From the United States, Europe, South Africa or Nigeria, and through social networks, these leaders now lead armed militias, providing funding collected within the diaspora and benefiting from porosity. from the border with Nigeria. The people, who depend heavily on money transfers from this diaspora, are caught in a bind. On the one hand, the separatists order them not to send the children to school for almost two years and not to open their shops on Mondays. On the other hand, the administrative authorities have for a year imposed a state of emergency, asking the villagers to leave, at the same time as the military brutalize civilians and burn villages. The situation is becoming untenable, for these populations, for the international community, which is the witness of daily abuses, as for the government, supposed to organize elections (presidential, legislative and local) by the end of the year and a African Cup of Football in 2019.
The government remains fiercely opposed to any political dialogue. Who can then mediate in this conflict where each side uses and abuses the term “terrorist” to disqualify the other, preventing any possibility of peaceful resolution? The Catholic Church is trying to make itself heard, but one of its highest representations, the archdiocese of Douala, was targeted a fortnight ago by shots whose authors are unknown. Human rights NGOs, both local and international, are banned from entering the area. The media are caught in a vice. It is therefore necessary today that the diplomatic actors, including France, who have every interest in the return of peace, take their responsibilities and try to initiate a mediation. France, a major bilateral partner of Cameroon, should adopt a stronger attitude towards President Paul Biya, to encourage dialogue on governance reform and improving decentralization, or even the introduction of a form of federalism or regionalism.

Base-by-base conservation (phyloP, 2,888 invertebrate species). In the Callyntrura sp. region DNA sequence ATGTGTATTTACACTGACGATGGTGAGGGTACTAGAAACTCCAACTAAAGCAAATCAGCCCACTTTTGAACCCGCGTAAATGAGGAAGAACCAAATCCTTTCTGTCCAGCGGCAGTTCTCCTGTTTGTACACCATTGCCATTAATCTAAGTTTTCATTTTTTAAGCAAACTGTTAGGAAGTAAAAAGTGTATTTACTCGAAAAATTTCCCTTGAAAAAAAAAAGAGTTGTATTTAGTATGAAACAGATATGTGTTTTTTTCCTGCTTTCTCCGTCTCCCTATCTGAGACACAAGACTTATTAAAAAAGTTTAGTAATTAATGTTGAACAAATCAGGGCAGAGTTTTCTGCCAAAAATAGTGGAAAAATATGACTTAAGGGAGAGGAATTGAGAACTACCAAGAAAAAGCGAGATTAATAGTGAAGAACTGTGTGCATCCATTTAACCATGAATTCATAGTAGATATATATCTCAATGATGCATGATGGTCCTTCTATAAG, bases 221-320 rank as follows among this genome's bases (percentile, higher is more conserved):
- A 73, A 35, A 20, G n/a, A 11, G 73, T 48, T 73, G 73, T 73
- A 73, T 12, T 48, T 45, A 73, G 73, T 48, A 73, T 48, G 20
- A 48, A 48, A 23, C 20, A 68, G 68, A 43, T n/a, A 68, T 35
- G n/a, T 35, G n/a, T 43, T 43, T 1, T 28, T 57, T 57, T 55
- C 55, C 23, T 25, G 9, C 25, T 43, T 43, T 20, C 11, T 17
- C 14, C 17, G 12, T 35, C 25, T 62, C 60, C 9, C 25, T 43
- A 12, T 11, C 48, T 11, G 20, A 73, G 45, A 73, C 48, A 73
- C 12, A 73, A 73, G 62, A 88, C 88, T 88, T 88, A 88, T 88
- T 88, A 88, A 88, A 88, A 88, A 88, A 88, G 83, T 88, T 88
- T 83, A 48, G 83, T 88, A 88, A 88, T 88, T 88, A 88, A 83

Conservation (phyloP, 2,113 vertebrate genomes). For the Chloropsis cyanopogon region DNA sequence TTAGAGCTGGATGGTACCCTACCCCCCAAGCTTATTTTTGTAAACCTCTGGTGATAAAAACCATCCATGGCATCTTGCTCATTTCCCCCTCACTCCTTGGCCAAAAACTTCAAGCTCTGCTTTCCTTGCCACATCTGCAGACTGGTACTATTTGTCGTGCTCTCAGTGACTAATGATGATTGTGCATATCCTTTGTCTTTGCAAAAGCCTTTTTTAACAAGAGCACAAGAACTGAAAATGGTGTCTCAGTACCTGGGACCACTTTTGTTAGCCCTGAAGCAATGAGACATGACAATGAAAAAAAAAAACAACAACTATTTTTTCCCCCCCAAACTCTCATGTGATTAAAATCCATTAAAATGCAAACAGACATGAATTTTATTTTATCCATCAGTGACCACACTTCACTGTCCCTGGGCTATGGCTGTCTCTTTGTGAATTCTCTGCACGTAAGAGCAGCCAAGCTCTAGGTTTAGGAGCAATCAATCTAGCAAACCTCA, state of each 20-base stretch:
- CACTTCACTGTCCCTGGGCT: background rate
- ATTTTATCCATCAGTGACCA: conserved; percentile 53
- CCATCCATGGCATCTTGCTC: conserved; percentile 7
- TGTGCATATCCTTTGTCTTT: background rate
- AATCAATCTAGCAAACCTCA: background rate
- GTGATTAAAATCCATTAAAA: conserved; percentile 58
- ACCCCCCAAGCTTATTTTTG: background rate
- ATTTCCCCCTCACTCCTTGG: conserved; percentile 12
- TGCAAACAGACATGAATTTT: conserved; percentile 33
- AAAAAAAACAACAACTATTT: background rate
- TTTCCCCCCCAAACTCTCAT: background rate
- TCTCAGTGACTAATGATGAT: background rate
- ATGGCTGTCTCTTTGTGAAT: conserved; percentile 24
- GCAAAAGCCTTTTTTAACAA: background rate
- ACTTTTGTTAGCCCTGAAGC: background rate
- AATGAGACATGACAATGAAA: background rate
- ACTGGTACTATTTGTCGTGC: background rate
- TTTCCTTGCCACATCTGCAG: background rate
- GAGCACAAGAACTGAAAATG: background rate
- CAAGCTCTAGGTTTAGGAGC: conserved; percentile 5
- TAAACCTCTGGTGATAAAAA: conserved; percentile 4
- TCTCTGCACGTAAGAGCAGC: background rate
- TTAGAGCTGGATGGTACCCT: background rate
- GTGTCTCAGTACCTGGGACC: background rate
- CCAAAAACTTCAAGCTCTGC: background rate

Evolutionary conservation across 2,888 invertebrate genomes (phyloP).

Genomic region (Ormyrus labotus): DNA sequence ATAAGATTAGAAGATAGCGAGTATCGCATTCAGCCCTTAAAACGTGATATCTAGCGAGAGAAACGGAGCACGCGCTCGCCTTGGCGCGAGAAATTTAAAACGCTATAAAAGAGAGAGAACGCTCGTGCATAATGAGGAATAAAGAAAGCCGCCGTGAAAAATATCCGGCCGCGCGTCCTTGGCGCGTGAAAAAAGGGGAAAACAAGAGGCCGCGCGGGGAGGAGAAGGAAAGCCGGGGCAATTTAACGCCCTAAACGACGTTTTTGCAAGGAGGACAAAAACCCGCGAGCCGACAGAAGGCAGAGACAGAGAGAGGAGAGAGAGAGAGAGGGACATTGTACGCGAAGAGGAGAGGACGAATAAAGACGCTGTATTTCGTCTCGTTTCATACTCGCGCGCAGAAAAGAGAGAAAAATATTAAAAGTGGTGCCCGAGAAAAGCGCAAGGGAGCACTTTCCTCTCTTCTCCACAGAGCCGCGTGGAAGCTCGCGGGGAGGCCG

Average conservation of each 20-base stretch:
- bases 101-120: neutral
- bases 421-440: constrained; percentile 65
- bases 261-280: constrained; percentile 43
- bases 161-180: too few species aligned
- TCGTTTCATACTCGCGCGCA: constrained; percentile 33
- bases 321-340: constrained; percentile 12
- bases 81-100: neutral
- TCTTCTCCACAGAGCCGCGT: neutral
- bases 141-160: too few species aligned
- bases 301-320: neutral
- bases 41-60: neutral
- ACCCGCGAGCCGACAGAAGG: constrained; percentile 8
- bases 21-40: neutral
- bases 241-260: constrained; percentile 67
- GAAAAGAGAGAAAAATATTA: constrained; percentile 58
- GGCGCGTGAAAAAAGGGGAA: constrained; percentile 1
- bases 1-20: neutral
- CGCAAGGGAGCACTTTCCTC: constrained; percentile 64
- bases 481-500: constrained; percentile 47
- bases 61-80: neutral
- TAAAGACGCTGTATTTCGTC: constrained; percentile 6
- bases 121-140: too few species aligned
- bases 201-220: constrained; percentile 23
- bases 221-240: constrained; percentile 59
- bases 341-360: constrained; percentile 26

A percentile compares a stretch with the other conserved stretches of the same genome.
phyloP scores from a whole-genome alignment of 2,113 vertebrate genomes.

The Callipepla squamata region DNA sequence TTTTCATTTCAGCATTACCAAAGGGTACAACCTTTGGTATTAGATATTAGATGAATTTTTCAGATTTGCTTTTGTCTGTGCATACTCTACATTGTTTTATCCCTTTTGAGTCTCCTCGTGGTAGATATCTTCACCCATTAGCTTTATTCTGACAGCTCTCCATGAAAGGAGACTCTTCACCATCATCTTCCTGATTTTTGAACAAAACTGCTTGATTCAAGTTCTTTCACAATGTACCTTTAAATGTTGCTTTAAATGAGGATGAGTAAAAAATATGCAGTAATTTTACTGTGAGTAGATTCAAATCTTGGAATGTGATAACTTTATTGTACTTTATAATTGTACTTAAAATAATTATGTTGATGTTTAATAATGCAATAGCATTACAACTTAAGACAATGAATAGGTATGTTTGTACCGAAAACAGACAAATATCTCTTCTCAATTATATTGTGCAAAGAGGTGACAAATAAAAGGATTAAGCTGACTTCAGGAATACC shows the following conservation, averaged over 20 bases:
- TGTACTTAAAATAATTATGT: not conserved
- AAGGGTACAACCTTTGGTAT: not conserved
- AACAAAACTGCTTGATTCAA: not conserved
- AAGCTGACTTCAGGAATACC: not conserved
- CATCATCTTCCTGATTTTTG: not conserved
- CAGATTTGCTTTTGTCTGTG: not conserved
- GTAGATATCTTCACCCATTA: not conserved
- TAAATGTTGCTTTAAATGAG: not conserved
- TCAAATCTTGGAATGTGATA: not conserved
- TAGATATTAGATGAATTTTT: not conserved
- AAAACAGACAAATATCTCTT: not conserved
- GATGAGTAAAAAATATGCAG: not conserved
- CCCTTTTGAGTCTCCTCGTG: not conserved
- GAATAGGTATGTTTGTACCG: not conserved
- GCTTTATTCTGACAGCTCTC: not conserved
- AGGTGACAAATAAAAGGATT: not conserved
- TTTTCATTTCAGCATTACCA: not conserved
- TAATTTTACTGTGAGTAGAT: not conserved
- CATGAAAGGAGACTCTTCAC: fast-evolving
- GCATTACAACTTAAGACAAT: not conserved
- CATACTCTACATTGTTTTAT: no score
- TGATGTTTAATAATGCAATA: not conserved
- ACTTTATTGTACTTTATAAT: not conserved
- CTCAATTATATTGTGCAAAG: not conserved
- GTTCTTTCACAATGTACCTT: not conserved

The involvement of France is important because many people in English-speaking Cameroon think that it is the former metropolis of “the Republic” that supports President Biya in this conflict and that would block the initiatives of the international community. These perceptions, true or false, contribute to accentuate the anti-French feeling, very strong in normal times and exacerbated in English-speaking regions at the moment, where France nevertheless has significant economic interests. That is why France should weigh all her weight, including by associating the European Union, for a cease-fire to be declared and for a genuine inclusive dialogue to begin. This would enable Cameroon to avoid a civil war and France to better position itself with Cameroonian public opinion and defend more intelligently its economic and political interests in the long term.